Interferon Gamma Inhibits Adipogenesis In Vitro and Prevents Marrow Fat Infiltration in Oophorectomized Mice


  • Author contributions: C.V., R.K., and G.D.: concept design, in vivo and in vitro experiments, data collection and analysis, and preparation of the manuscript; S.B., W.L., and D.H.: in vivo and in vitro experiments, data collection and analysis, and preparation of the manuscript.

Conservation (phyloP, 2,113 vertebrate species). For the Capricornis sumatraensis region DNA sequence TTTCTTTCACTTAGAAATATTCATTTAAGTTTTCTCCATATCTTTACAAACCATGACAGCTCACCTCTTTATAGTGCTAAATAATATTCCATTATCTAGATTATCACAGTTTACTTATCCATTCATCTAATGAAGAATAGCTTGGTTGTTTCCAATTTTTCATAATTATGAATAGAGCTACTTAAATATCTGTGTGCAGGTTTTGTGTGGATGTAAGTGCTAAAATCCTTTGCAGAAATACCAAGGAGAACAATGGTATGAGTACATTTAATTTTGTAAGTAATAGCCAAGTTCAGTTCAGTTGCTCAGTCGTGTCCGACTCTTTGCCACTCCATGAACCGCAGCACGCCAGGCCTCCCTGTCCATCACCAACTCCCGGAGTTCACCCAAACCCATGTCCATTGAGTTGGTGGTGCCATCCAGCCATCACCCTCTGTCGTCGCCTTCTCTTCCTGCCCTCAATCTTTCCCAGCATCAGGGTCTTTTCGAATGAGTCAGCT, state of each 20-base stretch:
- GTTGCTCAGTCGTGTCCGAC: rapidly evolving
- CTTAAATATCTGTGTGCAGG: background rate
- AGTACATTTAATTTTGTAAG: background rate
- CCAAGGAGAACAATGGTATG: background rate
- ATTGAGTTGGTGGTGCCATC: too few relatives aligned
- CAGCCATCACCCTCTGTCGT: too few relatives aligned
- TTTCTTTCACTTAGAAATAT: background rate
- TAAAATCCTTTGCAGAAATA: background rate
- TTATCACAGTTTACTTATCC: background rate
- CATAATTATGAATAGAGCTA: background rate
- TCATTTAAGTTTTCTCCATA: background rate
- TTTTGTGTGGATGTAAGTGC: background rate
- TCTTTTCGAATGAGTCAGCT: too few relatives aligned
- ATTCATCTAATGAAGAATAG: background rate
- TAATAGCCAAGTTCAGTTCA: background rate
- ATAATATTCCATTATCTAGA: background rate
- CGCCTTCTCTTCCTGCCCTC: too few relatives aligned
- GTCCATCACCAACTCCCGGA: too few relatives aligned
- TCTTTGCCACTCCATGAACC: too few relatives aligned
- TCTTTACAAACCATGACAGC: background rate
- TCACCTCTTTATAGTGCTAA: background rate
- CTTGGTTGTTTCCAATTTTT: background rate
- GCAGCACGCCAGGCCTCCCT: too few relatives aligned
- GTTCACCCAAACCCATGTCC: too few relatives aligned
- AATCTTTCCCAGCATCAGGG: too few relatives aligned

Interferon gamma (IFNγ) has been reported to induce osteoblastogenesis from mesenchymal stem cells (MSCs) both in vitro and in vivo. With ageing, adipocytes outnumber osteoblasts within the bone microenvironment leading to a decrease in bone formation. Since both osteoblasts and adipocytes are of mesenchymal origin, we hypothesized that IFNγ treatment might negatively affect adipogenesis while stimulating osteoblastogenesis in human MSC. To test this hypothesis, human MSCs were induced to differentiate into adipocytes in the presence or absence of osteogenic doses of IFNγ (1, 10, and 100 ng/ml). IFNγ-treated MSC showed a decrease in adipocyte differentiation and lipid deposition when compared with vehicle-treated controls. Additionally, adipogenic markers were significantly decreased by IFNγ treatment at the same doses that have been reported to have a strong osteogenic effect in vitro. Furthermore, DNA binding of peroxisome proliferator-activated receptor gamma was significantly lower in IFNγ-treated differentiating MSC. Subsequently, ovariectomized C57BL6 mice were treated with osteogenic doses of IFNγ three times a week for 6 weeks. In distal femur, treated mice showed significantly higher hematopoiesis concomitant with lower levels of fat volume/total volume, adipocyte number, and expression of adipogenic markers when compared with the vehicle-treated mice. Together, these findings demonstrate that, at osteogenic doses, IFNγ also acts as an inhibitor of adipogenesis in vitro and prevents marrow fat infiltration while favors hematopoiesis in ovariectomized mice. STEM CELLS 2012;30:1042–1048